#20 - Why Not Live For 156 Years?
Updated: Aug 29
by KC Johnson
What a crazy thought, right?
Maybe not! Since my 20s I’ve been aware of my longevity genes and the desire to live to my maximum potential. What evolved out of that constant standard I set for myself was a realization that in every aspect of our lives we receive artificially limiting life expectancy messaging.
As a result of this distorted and erroneous messaging, we adopt these pronouncements as the truth and our bodies fulfill our expectations for ourselves. These longevity standards come from insurance actuarial tables, our parents and friends, the media and literature, all telling us about our expected pending demise. We design our lives around believing these tales and our bodies fulfill these fallacies and our beliefs about ourselves.
The contrarian that I am I didn’t accept this propaganda, at least not for myself. So how long did I expect to live? The more I contemplated my length of life the more often a number of years kept popping up in the recesses of my imagination. 156! Why that number, I don’t really know. It just seemed right.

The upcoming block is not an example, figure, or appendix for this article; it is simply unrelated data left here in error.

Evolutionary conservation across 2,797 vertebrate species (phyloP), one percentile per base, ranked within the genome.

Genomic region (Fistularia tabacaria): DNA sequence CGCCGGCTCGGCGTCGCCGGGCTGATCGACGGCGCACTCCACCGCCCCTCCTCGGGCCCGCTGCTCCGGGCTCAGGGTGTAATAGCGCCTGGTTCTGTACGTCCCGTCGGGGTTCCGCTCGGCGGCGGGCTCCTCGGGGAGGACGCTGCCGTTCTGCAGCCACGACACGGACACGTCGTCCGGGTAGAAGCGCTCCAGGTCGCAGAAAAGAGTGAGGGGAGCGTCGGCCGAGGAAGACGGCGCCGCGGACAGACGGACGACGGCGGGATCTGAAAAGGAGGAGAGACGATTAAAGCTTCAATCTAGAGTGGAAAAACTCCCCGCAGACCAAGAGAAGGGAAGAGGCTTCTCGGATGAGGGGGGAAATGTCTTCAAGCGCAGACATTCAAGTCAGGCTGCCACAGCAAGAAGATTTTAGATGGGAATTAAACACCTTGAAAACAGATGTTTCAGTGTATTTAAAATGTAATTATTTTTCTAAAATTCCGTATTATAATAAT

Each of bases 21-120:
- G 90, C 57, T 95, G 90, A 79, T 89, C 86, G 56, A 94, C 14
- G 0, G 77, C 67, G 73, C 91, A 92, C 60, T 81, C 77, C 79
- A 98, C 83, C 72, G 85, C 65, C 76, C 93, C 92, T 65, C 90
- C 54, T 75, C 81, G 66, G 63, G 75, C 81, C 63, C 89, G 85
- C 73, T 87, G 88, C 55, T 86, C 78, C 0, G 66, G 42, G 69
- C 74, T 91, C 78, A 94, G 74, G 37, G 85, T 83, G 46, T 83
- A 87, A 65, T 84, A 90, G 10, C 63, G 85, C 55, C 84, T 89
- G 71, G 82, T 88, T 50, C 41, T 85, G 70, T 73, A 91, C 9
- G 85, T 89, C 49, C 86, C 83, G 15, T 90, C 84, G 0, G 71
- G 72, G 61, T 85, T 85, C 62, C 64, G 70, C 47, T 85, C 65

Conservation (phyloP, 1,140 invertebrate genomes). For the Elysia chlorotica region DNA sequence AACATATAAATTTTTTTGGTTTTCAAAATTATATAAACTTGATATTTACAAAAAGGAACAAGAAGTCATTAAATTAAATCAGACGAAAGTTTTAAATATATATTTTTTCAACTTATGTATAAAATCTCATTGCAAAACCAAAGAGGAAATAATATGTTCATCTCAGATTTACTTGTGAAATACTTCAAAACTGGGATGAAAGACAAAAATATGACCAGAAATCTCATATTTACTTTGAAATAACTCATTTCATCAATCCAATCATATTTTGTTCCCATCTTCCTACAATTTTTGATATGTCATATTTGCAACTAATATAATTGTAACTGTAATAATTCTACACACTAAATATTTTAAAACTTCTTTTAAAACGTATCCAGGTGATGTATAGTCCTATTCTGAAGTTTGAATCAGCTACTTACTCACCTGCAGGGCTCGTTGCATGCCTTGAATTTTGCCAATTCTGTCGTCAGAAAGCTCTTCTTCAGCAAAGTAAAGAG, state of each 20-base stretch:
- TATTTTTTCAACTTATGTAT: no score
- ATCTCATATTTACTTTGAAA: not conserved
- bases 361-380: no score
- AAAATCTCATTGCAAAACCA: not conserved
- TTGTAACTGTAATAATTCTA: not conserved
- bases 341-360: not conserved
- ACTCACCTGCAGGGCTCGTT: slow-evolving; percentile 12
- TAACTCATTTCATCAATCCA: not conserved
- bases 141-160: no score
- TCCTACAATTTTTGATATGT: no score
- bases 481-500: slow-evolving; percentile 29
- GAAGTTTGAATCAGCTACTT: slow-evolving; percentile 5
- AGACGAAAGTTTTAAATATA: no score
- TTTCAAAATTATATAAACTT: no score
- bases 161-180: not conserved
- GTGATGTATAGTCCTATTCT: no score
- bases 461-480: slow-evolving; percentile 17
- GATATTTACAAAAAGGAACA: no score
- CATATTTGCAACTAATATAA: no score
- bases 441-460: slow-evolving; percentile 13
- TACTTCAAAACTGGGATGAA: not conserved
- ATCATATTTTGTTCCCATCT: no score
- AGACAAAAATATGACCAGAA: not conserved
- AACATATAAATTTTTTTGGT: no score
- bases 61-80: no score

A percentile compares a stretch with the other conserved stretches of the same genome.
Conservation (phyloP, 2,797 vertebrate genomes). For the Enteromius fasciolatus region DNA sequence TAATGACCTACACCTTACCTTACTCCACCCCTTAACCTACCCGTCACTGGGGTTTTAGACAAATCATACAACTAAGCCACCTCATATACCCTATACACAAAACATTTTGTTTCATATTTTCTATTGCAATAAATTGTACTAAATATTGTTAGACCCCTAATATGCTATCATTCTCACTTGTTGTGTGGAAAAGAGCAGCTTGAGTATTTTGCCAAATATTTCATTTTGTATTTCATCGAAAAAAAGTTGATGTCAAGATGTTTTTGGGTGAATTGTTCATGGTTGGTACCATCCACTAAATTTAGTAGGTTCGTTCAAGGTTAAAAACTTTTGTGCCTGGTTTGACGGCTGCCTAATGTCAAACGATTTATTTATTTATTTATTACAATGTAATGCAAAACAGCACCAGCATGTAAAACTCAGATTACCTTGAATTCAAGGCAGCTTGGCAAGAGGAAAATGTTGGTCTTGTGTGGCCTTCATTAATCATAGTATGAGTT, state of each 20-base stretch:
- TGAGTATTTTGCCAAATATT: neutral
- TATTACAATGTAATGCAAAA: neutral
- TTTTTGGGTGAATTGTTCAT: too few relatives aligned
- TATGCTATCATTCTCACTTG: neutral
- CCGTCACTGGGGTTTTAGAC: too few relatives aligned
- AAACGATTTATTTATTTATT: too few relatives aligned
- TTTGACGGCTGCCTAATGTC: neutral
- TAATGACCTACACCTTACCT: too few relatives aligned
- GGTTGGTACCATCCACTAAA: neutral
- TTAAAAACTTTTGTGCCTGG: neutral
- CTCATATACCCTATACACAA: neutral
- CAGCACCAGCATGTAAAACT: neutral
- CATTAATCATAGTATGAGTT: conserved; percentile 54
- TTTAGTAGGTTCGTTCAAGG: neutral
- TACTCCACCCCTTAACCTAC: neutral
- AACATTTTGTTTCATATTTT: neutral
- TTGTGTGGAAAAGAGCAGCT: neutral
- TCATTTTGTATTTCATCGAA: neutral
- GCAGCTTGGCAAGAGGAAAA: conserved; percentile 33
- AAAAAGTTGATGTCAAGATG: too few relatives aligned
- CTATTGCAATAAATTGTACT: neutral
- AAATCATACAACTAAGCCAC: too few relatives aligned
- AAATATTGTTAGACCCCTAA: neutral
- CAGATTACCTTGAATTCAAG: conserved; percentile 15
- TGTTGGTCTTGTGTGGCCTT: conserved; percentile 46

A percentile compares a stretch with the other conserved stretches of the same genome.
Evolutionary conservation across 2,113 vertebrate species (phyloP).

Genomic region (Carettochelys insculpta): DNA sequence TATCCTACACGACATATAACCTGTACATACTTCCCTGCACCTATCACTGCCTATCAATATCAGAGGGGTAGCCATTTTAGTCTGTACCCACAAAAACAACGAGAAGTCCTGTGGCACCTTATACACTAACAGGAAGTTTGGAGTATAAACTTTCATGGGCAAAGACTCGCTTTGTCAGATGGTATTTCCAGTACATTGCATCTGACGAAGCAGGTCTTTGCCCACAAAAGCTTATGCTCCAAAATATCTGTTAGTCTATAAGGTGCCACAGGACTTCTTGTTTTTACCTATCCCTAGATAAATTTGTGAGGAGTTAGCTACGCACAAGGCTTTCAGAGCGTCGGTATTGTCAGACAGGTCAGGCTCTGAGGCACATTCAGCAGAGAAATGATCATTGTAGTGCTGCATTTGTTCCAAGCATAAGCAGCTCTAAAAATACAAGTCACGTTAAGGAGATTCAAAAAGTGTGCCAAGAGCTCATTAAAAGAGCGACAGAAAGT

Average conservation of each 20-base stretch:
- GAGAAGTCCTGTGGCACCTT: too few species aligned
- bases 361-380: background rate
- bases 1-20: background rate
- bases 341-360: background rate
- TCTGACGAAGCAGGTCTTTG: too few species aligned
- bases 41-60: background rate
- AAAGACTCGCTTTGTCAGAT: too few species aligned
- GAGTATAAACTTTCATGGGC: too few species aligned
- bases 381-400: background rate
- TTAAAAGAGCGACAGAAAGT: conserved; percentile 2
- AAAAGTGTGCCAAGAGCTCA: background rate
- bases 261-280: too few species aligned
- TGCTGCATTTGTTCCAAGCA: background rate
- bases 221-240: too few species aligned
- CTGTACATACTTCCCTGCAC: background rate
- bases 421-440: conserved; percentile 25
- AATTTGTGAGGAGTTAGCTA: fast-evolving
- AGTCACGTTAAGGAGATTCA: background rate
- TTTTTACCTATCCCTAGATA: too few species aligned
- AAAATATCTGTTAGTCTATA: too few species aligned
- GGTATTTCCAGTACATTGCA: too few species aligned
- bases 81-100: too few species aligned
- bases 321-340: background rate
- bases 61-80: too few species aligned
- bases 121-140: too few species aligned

“What we believe, we conceive into reality” -- Zig Zigler, sales motivator
But my concentration on longevity led me to believe that what we think is not just a mental exercise. Our thoughts translate into physical responses that our bodies use to make changes in our posture, our neural pathways, the hormones and chemicals our bodies release to fulfill those expectations we hold for ourselves.
My longevity beliefs were definitely controversial back in the ‘70s and ‘80s, and the reaction I got from my friends included rolling of the eyes, and nodding in disbelief saying, “nice thought, but...”, or just shaking their heads thinking I’m too far out there once again. I wore their reactions as a badge of honor that I really was different.
I have listened to my internal voice affirm my question, “Will I see the year 2100?”, and so I have laid out in my mind the ways I want to continue contributing to our future world.
But my belief wasn’t really unique, everyone has the ability to extend their life. The quest for the ‘fountain of youth’ has been a hidden desire for centuries. Now there is research confirming that we have considerable influence over our bodies with our thoughts.
These are not New Age ideas only recently realized. These thoughts are ancient and have been available to any and all who tap into their own deeper conscious voices.